Branding

Evolution of a Brand Logo: Unveiling Outbrain’s Amelia

Laura Kloot
Laura Kloot
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Have you heard yet about the Outbrain Unveil virtual event for marketers (just like you!), happening on January 27? Register now to find out what to expect in the digital marketing space in 2021 from the experts at Digiday and Outbrain. We’ll be revealing a whole lot more in 45 supercharged minutes, so we hope to see you there! 

And in the spirit of Unveil, here’s the never-before-told story of a brand icon. Enjoy!

If you are among the 1 billion people in over 55 countries who have seen an online ad via the Outbrain discovery feed, then you may remember this gal:

It’s Amelia, Outbrain’s loyal logo for the past decade.

If you look closely, she’s actually rather simple. Cartoonish curves and lines, with relatable human-like features in bright, recognizable orange.

But if you think that creating Amelia was a fast and easy process, well, you’re wrong! The Outbrain logo took years to evolve, and Amelia was named quite by happenstance. Which just goes to show that logos aren’t born in one eventful moment. Rather, they are the result of an ongoing process that often reflects the company’s evolution as it matures and grows. 

So let’s go on a journey behind the scenes and see how Outbrain’s logo – and brand – progressed over the course of a few years to become the iconic Amelia, the ever-present guardian of high-quality native ads. It’s an interesting study of the stages a logo may need to go through in order to emerge as an icon.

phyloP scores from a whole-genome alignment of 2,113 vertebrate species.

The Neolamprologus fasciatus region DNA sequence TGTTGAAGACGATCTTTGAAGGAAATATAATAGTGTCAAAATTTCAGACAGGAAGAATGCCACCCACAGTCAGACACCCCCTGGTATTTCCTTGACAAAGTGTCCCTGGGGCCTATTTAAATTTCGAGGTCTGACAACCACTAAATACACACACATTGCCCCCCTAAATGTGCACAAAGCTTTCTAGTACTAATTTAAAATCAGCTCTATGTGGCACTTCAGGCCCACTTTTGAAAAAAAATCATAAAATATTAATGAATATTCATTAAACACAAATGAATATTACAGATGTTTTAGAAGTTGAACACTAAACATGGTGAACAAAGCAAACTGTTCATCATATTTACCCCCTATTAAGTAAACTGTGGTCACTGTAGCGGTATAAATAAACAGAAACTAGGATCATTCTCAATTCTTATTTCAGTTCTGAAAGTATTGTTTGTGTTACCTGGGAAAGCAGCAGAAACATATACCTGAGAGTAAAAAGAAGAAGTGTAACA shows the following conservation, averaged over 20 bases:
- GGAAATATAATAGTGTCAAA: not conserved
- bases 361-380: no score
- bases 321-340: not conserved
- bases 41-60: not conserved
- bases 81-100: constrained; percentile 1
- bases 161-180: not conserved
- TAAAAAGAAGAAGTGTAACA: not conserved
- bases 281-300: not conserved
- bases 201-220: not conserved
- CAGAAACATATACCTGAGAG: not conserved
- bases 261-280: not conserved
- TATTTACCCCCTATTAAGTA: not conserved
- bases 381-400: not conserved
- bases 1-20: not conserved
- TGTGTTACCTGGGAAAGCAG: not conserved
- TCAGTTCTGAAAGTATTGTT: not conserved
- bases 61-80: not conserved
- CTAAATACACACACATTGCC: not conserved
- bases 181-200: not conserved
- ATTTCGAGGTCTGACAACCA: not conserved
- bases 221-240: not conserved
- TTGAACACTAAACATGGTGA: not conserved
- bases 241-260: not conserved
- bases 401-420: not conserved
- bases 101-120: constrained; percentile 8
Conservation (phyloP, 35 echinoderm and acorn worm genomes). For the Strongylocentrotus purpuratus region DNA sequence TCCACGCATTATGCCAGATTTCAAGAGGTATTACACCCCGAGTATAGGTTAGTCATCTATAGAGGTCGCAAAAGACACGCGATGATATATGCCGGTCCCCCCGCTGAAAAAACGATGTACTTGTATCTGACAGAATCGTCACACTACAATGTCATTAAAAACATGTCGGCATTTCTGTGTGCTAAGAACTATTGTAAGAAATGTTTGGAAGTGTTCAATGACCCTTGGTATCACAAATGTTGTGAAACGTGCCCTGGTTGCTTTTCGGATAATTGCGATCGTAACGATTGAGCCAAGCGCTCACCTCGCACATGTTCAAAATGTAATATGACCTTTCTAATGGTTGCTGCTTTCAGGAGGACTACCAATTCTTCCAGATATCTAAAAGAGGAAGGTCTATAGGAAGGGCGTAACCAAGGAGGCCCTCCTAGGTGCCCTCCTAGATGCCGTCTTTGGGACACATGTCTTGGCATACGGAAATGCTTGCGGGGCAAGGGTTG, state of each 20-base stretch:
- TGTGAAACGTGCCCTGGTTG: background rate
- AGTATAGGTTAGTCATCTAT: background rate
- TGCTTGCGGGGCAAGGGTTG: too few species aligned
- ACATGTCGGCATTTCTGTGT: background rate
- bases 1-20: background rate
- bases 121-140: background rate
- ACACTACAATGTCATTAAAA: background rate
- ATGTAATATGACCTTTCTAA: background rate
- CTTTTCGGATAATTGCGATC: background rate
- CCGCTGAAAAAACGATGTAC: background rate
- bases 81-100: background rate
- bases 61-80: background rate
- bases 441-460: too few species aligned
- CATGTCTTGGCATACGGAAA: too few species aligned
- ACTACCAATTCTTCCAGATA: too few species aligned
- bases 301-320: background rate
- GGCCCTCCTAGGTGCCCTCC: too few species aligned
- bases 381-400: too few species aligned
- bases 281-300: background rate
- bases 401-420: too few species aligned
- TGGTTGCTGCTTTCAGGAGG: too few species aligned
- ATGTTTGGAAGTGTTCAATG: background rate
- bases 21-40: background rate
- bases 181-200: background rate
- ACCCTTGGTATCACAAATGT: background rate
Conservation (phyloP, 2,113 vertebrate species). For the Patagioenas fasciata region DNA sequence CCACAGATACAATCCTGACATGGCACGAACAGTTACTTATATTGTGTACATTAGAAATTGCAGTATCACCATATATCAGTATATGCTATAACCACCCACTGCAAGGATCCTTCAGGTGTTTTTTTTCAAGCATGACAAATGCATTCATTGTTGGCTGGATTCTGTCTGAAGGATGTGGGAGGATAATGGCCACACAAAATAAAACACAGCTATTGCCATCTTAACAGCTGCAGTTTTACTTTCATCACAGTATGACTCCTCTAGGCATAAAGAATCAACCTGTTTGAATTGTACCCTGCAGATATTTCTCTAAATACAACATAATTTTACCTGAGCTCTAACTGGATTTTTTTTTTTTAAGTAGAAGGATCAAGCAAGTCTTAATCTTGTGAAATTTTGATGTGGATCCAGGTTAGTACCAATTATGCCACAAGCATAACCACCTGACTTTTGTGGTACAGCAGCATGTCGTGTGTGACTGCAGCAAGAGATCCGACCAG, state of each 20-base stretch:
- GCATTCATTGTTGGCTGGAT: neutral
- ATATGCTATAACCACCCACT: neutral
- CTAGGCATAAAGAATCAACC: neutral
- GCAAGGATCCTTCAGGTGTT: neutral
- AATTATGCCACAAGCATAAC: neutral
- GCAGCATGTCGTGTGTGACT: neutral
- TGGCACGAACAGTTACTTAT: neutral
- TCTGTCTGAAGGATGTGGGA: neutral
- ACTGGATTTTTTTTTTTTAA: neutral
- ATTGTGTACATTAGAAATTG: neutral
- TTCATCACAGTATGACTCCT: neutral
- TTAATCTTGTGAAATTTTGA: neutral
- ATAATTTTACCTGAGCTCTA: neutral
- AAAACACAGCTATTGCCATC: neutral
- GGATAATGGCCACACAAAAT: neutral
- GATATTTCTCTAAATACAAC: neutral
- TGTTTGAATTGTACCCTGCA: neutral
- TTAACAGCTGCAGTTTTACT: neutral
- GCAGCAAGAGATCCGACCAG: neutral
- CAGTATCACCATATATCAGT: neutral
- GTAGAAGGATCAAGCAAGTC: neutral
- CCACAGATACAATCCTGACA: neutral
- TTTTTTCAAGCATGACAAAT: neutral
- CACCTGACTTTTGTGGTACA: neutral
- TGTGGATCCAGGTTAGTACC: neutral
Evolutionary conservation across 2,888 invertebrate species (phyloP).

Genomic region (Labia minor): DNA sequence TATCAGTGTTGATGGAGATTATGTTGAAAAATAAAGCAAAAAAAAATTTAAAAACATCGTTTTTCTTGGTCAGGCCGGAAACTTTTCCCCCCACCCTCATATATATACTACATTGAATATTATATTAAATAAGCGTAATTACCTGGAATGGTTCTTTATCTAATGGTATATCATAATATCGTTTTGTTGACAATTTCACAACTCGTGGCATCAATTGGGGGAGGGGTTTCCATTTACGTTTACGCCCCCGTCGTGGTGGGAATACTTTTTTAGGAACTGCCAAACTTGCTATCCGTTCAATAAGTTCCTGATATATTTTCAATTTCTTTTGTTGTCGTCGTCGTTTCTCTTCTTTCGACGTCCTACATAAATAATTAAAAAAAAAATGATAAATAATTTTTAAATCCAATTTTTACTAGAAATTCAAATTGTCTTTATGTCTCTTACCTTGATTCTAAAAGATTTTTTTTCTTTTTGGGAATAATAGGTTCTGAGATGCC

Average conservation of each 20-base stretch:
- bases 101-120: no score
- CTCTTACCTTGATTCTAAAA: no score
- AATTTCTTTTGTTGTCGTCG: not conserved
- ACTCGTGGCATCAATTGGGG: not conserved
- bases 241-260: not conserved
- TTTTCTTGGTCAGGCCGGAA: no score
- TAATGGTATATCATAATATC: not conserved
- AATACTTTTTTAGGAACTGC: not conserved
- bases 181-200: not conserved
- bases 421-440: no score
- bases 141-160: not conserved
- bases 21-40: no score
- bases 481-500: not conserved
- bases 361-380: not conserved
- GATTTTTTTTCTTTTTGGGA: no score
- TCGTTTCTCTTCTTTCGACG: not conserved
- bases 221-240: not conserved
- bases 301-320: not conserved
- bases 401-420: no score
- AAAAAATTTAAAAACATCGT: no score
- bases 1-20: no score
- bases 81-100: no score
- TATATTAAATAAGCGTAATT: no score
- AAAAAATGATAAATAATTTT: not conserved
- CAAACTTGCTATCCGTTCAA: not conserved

Here goes!

Back to the Beginning: The Outbrain Logo in 2006

During Outbrain’s early years, the original logo was in fact created by CEO Yaron Galai. Although a man of many talents, Yaron is not a professional graphic designer, and the logo is a pretty good reflection of the scrappy startup nature of the company way back in 2006, the Middle Ages of the Internet era:

The logo sometimes incorporated the 5-star ratings, Outbrain’s initial product where readers would rate stories in order to get more great content recommendations:

Although Yaron was quite fond of his creations, he admits he was among a tiny minority. 

Then, when Outbrain was around 3 years old, the marketing manager approached Yaron with an ultimatum: “Either the logo goes, or I go!”

It was not a difficult decision, and so Outbrain entered the next phase of the logo’s evolution.

Time to Call in the Big Guns: The Graphic Designer

It was time for Outbrain to have a meaningful, expressive logo, so the company engaged the services of one of their favorite graphic designers – Dan Cederholm. The initial working concept was the ‘brain’, reflecting Outbrain’s use of advanced technology to deliver relevant content to online audiences. Not mindless internet surfing, but engaging and exciting content experiences. That’s what Outbrain was and is all about. 

Here are the first examples of logo elements inspired by the brain. As you can see, at this early stage the look was fairly… anatomical:

Settling in on this brain-y direction, graphic designer Dan played with various iterations, including different versions of the typeface: 

Let’s Get Relatable: Building a Character